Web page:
This year the theme is location, location, location.
2010 saw the long-awaited consolidation of Web 2.0, the commoditisation of smart phones, and the colonisation of all things social media by the PR industry.
This all led to one dominant social theme for 2011: location-based services. And how we applied them!
- The Arab Spring. Governments challenged, people empowered: events moved faster and more co-ordinated than may ever have been possible without the messaging and co-ordination of their mobile phones.
- Occupy Wall Street. And related locations worldwide. The twittering classes movement born, after a long gestation, from the credit crisis. Whose father was probably the Arab Spring, and whose influential uncle was the blackberry-messenger driven riots of the summer.
- The toppling of the old media. In the dying years of print media, old newspapers accused each other of hacking, eavesdropping and tailing. They briefly filled their shrinking circulations. One profitable paper was closed, others became free-sheets.
- Maps, maps everywhere. Remember when only the educated could read an Ordnance Survey map? Now we move seamlessly from Google pre-trip planning, to in-car tom-tom, to turn-by-turn smartphone directions. By the close of the year, Google even expects to have the inside of your neighbourhood shopping mall and airport mapped out.
- Following journalists. Want to know what is really happening? Follow your favorite trusted journalists as they tweet from the front line, don flack-jackets, check facts on the move, and then file reports down the wire to confirm what you already know from Twitter.
- Social meetups. Track each other as you converge on a social event: the socialising starts with the pre-meeting planning, builds up in the travelling, hits full steam by the time you meet.
So here are my top 10 web destinations from 2011. Some new, many grown from earlier years, all of them building on location, community and engagement.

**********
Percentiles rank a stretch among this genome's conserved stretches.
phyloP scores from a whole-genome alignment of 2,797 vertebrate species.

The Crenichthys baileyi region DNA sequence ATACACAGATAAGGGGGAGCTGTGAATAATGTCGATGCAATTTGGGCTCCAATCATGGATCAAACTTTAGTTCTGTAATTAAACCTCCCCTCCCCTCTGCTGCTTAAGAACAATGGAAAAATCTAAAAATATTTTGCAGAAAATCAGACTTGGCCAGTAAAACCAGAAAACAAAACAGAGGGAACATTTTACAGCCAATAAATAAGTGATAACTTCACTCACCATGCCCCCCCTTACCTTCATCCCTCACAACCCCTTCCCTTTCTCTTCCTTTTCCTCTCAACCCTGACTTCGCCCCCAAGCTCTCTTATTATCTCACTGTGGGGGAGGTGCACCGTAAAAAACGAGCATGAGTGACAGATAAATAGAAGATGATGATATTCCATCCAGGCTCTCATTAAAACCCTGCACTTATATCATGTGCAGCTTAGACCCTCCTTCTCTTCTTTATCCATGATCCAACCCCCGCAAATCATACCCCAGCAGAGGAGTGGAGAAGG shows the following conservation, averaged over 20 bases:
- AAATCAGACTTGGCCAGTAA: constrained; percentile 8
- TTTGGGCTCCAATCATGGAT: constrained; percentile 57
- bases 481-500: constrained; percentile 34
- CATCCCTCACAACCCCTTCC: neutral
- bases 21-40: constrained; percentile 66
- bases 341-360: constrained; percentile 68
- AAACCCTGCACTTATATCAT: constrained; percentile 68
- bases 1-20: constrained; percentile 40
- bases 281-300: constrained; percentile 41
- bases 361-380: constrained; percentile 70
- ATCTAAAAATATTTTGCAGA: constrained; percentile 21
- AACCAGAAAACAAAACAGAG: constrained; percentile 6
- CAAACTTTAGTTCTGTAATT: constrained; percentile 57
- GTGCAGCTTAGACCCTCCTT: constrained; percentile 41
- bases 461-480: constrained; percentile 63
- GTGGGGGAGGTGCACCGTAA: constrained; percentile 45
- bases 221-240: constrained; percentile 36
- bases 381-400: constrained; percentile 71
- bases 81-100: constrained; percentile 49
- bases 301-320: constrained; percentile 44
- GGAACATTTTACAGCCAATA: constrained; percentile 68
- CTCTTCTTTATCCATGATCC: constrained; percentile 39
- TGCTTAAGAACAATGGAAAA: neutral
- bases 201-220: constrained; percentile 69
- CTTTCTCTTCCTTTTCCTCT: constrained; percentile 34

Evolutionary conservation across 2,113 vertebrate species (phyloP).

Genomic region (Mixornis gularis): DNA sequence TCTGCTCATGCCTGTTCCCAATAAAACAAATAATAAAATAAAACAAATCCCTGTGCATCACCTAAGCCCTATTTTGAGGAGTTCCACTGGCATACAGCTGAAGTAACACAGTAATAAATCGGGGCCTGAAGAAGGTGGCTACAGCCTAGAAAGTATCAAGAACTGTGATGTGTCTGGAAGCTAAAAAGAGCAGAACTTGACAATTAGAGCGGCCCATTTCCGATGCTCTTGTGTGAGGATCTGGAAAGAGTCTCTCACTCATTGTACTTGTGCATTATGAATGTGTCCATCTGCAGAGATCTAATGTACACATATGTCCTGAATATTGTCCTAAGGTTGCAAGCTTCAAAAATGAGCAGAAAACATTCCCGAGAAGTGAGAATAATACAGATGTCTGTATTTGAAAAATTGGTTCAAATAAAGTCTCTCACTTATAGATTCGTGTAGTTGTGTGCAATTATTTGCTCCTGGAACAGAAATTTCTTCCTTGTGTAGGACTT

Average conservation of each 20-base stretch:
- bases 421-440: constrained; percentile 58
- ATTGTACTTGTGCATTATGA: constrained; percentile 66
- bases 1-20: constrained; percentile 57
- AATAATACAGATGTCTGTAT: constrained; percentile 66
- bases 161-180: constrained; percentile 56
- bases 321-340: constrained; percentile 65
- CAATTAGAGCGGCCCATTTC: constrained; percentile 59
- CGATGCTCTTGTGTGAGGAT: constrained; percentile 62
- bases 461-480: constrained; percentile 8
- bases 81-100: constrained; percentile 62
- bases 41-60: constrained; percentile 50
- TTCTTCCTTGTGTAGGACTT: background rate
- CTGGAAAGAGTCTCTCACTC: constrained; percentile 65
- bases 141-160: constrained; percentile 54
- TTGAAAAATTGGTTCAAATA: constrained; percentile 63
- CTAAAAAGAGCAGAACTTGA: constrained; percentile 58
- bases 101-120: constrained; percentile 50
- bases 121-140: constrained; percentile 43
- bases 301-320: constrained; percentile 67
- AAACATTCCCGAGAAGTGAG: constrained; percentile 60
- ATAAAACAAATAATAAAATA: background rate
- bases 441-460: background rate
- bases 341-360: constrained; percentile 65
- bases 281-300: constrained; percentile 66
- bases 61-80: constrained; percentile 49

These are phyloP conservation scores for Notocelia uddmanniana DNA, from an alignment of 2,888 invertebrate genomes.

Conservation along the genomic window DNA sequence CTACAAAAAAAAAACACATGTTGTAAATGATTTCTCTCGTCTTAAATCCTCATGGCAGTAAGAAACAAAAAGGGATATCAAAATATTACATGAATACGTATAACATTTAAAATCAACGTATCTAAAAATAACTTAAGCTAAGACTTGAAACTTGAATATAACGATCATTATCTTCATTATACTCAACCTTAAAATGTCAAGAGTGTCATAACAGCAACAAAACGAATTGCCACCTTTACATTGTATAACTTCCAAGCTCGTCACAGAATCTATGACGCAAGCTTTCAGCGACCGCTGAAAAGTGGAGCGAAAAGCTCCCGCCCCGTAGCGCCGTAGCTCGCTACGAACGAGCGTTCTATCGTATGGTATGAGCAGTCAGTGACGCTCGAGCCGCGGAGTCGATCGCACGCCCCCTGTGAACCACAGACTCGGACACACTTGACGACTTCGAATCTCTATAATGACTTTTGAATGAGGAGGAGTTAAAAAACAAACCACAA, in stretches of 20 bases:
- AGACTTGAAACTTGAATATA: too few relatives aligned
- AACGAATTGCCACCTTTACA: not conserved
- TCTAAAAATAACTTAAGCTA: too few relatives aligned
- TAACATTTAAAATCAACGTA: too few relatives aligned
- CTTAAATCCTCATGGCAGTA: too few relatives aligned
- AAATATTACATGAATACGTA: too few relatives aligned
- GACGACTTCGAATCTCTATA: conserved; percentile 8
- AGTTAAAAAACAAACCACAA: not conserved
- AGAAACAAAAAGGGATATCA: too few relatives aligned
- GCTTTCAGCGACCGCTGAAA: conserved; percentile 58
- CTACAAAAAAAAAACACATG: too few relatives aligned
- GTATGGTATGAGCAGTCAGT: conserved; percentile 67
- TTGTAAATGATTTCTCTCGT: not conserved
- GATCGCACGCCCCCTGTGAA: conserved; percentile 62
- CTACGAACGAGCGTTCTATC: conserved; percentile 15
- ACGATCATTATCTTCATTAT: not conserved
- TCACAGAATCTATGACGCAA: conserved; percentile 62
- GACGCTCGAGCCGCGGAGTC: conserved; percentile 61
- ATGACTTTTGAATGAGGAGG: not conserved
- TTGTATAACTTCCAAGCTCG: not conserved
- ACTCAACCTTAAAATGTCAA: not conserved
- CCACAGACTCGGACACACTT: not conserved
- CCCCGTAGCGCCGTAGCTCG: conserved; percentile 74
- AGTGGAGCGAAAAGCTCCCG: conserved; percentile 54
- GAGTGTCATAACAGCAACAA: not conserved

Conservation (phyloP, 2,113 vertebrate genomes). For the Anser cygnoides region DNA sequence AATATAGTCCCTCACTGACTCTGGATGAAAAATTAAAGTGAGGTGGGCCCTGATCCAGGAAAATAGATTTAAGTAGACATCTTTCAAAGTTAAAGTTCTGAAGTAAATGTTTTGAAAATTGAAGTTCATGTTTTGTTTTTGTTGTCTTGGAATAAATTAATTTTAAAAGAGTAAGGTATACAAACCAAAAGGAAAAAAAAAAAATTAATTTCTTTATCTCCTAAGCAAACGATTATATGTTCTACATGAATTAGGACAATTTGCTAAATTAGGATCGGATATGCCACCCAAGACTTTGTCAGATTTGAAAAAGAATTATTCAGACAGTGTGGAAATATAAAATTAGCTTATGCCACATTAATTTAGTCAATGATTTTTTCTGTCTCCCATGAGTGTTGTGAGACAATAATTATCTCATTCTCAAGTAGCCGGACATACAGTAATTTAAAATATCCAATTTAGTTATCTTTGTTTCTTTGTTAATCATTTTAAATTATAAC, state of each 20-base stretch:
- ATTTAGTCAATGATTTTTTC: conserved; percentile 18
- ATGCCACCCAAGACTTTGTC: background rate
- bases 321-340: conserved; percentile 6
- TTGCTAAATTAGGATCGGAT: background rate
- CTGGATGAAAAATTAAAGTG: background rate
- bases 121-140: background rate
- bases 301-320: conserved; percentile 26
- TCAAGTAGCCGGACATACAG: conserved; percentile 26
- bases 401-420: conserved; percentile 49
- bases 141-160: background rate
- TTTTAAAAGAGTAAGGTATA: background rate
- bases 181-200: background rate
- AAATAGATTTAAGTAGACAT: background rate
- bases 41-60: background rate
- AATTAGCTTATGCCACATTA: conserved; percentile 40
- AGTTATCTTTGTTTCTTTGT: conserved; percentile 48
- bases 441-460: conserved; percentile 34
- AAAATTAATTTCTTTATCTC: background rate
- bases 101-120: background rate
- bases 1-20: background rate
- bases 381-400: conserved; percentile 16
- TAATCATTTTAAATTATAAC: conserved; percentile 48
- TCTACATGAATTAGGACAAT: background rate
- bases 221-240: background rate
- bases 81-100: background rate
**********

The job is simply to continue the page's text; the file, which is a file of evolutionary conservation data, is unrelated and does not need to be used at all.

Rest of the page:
10. Local services sites. These are specific to where you live, of course. For example in my area, the Netherlands, I can use the ns trains app, which shows the next trains departing from my nearest station,or the Schiphol app, showing the landing gate and time of the plane I am meeting. With the technical equipment now standard in a phone, public transport planning sites could ( but my local one does not, yet ) show the next bus and the route options from the bus stop where I am standing, to the places where I normally go. Other contenders are the open data providers: london transport gov provides all the realtime data to empower developers to make location-aware apps.
9. BBC news, internet TV, internet radio. Old favorites that have really matured. The combination of funding cuts, social responsibility and the hyper-local initiative has made BBC news a top trusted destination. The Today programme on BBC radio 4 via Tune-in internet radio informs my morning commute. Internet TV lets me join the community following world sporting events. BBC iPlayer gets no mention this year because they geo-filter by IP.
8. salesforce.com. Many have tried to run a Twitter behind a paywall; salesforce.com have the audience size and type to make it work. Further fuelled by slick sales and marketing, and the approachable evangelism of Chief Scientist JP Rangaswami. The event that earns them their place in my top 10 was Oracle Open World, the highly publicised gathering of the more traditional ERP community, when Larry Ellison famously booted Marc Benioff off the speakers roster.